12.23.2008

On Teaching, part 1

I have no desire to make people experts. I never want to be the teacher that professes mastery over a subject (of course, I am not a master over any subject, so, well, there's that). I don't give a flying fuck if my students are down with every pedantic point of Deleuze's critique of phenomenology.

Of course, I don't want to simplify the material for them—and I don't think I do—but I sure as shit don't care whether they grasp every fine point. I am not training 19 year olds to be scholars, to be academics. Undergraduate education is not professional training for the academy—that's what grad school is for. Fuck citation.

No, what interests me, what I try to teach, is a relationship to ideas, to texts, to the world. The focus of my teaching is not as much the material per se as it is how one stands towards the material. I want people—my students, sure, but everyone—to enjoy reading Nietzsche and Borges and Nabokov. I want them to be generous towards the world, to find the best thing in this or that film, this or that book, this or that work of art.

I don't want to create a bunch of nay-sayers, hermeneutic cops who roam libraries in search of ways this or that text fails. I want them only to read texts that set them on fire, that get their hearts pounding, that twist their brains and bodies into new postures, origami-like.

I never taught a text I didn't feel was great. Why would I have students read anything I didn't think was astounding, something worth at least one hurrah, a hallelujah, a wooopeeee or three—or at least a wow and perhaps a huh? Why read the shit of the world? Why read the mediocrity of the world? Life's too short—or too long, depending on how you look at it.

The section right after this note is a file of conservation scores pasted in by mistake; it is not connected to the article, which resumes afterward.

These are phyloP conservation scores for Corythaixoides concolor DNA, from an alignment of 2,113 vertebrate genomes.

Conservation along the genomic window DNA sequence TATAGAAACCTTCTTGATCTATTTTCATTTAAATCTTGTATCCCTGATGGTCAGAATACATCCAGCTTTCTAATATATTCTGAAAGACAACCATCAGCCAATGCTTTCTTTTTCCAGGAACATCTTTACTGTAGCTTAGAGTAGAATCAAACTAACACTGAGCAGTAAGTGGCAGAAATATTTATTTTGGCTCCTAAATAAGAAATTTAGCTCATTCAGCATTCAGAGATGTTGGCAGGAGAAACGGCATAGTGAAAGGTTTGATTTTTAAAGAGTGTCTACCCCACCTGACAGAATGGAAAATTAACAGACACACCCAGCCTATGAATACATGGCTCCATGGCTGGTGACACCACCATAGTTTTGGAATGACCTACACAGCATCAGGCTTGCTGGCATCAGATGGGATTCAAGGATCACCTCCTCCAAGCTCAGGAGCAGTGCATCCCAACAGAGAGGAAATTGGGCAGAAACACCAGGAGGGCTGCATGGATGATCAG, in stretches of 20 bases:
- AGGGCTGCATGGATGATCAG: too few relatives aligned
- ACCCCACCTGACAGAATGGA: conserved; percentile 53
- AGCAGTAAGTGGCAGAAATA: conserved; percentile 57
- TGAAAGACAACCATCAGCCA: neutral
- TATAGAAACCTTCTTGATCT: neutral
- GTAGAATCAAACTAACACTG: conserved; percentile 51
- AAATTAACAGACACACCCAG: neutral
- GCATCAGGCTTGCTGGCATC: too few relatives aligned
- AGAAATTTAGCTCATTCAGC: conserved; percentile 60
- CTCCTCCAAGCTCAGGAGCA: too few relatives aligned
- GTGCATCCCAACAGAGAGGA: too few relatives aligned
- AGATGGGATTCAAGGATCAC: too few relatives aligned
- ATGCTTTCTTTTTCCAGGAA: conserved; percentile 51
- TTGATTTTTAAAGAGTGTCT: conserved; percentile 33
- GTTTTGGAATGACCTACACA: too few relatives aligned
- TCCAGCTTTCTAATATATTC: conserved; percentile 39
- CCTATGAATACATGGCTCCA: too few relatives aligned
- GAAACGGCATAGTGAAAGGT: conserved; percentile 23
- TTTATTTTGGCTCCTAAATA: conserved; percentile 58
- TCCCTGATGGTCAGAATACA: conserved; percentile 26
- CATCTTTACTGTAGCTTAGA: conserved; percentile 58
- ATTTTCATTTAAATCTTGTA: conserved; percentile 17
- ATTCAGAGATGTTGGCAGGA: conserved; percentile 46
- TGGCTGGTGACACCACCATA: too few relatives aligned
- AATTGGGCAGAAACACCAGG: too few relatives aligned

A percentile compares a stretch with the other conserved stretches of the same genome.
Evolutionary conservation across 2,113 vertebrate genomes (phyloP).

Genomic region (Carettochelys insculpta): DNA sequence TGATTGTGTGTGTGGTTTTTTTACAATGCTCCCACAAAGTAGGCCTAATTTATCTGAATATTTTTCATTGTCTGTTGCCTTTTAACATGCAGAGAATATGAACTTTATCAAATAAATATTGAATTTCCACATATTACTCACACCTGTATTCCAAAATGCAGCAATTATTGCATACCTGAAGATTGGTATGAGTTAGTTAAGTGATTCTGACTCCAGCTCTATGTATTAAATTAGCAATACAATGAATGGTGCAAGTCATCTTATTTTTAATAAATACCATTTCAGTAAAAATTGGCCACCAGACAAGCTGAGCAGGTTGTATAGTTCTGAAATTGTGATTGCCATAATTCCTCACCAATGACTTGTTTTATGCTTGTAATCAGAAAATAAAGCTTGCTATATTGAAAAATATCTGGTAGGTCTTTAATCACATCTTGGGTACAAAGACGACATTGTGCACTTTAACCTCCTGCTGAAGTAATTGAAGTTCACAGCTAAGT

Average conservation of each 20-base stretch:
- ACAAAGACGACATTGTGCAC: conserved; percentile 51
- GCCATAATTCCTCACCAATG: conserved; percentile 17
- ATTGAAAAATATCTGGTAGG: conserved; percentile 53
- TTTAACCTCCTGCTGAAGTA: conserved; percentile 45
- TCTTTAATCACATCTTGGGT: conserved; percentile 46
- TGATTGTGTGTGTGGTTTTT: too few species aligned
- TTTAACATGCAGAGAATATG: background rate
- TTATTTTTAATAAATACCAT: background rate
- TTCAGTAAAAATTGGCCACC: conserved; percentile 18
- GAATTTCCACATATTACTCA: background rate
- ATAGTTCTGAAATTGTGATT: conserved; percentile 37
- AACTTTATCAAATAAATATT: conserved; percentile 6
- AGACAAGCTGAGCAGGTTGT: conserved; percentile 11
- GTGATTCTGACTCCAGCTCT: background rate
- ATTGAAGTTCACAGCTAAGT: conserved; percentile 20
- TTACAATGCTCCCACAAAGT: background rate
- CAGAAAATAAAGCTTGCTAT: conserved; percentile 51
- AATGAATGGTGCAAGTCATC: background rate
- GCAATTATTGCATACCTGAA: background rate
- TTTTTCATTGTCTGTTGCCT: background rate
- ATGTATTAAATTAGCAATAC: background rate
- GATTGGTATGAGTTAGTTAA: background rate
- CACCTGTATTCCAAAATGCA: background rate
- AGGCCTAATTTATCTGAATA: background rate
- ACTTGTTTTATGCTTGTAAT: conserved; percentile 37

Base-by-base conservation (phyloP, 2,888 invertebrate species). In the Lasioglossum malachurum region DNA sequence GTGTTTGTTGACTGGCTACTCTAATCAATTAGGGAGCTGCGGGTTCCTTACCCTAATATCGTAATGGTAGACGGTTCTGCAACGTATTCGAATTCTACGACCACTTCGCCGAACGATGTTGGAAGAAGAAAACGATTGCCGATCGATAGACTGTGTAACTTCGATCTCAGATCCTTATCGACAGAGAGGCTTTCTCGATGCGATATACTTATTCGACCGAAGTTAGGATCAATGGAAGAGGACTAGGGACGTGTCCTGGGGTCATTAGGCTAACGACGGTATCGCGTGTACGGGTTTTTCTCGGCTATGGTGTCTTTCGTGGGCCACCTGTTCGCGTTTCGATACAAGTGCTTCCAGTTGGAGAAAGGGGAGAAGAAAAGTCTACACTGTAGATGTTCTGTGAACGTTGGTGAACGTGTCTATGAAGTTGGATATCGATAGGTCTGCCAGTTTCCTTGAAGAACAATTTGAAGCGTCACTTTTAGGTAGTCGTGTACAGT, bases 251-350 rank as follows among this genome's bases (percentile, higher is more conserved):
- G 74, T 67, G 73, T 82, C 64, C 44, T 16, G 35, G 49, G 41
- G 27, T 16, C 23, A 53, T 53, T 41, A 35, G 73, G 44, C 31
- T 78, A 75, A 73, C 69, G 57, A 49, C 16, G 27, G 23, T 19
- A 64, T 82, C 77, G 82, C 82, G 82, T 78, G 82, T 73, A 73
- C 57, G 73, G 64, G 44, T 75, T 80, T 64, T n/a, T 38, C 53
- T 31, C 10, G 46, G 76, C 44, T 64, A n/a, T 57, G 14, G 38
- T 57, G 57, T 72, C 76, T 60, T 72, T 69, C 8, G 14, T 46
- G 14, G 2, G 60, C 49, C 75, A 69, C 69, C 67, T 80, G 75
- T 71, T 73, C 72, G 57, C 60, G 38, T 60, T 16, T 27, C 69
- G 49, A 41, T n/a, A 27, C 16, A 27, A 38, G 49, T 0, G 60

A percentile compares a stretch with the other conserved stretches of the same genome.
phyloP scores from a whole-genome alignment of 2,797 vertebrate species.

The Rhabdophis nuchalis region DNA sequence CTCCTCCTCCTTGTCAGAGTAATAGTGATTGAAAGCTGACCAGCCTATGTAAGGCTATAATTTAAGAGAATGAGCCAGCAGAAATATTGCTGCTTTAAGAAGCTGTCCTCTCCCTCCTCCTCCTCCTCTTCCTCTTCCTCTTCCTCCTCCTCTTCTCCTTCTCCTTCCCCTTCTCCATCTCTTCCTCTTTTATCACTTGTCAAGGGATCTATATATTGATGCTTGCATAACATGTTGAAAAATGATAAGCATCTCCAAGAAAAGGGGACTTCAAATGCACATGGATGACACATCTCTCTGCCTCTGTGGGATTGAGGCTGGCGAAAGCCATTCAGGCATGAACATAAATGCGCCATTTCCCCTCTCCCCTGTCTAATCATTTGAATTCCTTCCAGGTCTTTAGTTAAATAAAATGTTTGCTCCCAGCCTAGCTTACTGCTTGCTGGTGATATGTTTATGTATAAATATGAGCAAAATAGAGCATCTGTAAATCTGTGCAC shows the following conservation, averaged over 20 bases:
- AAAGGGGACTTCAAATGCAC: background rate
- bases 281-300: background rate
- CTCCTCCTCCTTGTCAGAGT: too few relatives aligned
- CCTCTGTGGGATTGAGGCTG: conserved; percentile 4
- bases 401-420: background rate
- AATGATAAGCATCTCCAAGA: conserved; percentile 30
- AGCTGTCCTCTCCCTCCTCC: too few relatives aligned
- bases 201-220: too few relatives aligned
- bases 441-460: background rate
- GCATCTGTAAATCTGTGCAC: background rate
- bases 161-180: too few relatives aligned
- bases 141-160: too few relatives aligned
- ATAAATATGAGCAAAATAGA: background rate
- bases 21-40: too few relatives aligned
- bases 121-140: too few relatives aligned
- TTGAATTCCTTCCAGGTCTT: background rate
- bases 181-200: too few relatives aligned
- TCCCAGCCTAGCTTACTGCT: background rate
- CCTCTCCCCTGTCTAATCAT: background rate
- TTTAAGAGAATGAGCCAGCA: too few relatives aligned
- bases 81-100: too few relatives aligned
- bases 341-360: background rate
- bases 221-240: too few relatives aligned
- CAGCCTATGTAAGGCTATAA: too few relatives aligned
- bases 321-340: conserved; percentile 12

And so I've always tried to teach a way of going with ideas, with books and film and art. Ideas are not distinct from a life lived. When I teach, I invoke my life, often. While this may be narcissistic I do it purposefully with a certain pedagogic goal: to show how an idea plays itself out in a life—how ones talk to his wife or child, how he interacts with family, friends, foes. Ideas are not distinct from life (I learned this from Kierkegaard—thanks, Soren).

College is not a job. College is not training for work—even for work in the academy. College is the time to take on different approaches to this life. When I was in college and first read Nietzsche, then Foucault, I was liberated from the contraints of myself—from my banal understanding of politics and power, from my staid assumptions about how the world works. Reading these texts, life yawned with opportunity, with possibility, with excitement. This is education.

A tip from McLuhan: education is exposing, and perhaps destroying, one's environment, the invisible structures that keep us doing the same old shit.

For many students, undergraduate life is their one concerted exposure to inellectuals, to the life of the mind. So when I have them in my classroom for 16 weeks, I want to show them a lit up life of the mind—a life that not only is not dry but, on the contrary, is passionate, sensual, practical, personal, that the intellectual life has rewards that exceed getting a fucking A.

And, of course, I want to change my students—irrevocably. I want them to see the world, see themselves, see school, see ideas in fundamentally news ways, in ways they never thought possible. I don't want to let them keep ideas separate from their lives; I don't want to let them segregate their lives between school and life, as if class was something they had to clock in, clock out. I want the ideas I teach to bleed across their classes, across their lives.

6 comments:

Naadir Jeewa said...

Reading this makes me wonder if you're right about the vampirism of our world. It sounded great that you were liberated from your own constraints when you were in college. Contrast with my first experience, studying in a department which had already decided that college is training for work-the most stultifying, constraining experience I ever had.
Things are different now, at my new college. But I'm a lucky one, having got in before the government intervenes and declares that university is about "Innovation and Skills," fucks all those who want to see the world "in fundamentally new ways".